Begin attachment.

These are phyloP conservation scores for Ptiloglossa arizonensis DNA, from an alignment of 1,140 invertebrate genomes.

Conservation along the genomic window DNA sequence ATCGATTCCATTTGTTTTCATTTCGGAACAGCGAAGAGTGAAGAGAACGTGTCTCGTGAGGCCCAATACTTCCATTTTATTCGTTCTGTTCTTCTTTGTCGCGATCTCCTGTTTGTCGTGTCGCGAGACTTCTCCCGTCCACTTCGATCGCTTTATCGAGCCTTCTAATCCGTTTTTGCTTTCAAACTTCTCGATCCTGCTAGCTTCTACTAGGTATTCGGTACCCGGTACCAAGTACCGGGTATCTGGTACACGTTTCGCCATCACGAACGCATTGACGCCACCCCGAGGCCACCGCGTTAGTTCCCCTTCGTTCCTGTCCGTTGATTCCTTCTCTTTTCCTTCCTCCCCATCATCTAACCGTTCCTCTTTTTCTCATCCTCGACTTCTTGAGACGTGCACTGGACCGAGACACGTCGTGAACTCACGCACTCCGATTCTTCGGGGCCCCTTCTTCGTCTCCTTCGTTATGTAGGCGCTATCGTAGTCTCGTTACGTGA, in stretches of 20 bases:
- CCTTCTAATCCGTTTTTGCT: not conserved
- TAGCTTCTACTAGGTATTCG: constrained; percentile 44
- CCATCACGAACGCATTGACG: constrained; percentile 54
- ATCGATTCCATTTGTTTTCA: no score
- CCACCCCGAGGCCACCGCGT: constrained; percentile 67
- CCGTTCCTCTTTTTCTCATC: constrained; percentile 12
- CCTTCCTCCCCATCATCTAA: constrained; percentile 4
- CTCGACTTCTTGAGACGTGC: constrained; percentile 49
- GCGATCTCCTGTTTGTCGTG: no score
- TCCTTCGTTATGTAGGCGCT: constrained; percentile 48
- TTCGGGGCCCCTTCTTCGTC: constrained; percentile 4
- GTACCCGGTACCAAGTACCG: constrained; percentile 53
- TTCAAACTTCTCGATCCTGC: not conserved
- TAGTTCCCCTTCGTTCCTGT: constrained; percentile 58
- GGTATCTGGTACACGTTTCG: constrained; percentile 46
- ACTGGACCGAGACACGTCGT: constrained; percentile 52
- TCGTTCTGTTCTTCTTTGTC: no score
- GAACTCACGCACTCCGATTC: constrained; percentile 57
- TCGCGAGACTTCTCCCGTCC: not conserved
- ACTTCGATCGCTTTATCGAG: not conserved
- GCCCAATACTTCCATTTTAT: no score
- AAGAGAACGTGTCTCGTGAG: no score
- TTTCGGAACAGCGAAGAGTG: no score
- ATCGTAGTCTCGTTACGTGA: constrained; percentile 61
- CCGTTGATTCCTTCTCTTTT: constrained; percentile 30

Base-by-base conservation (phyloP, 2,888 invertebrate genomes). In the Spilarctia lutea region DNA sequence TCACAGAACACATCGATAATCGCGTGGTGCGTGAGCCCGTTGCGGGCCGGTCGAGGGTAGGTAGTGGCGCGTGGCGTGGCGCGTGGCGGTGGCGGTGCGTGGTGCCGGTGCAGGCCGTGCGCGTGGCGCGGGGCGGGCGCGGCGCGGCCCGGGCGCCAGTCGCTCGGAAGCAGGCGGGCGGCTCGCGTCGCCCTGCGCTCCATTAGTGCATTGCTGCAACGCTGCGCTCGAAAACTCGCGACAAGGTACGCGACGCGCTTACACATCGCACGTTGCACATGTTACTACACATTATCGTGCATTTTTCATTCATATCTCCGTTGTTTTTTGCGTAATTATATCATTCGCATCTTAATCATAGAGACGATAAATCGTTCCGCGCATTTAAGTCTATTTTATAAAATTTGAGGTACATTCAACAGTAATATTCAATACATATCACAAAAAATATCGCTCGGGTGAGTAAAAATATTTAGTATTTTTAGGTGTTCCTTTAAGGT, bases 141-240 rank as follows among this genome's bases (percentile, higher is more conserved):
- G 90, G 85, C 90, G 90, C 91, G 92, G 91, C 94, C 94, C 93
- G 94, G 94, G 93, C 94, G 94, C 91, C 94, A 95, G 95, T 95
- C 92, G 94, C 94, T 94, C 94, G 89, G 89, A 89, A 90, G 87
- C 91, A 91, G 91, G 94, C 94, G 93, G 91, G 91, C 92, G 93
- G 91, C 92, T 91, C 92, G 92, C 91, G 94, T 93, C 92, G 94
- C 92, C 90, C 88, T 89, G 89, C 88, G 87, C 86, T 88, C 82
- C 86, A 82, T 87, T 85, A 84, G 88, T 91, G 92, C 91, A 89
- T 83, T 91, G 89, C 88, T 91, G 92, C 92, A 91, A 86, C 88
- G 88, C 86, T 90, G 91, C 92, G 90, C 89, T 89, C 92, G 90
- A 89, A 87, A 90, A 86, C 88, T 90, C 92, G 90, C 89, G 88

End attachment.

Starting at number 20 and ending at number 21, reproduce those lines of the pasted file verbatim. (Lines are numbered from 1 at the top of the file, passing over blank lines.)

- GAACTCACGCACTCCGATTC: constrained; percentile 57
- TCGCGAGACTTCTCCCGTCC: not conserved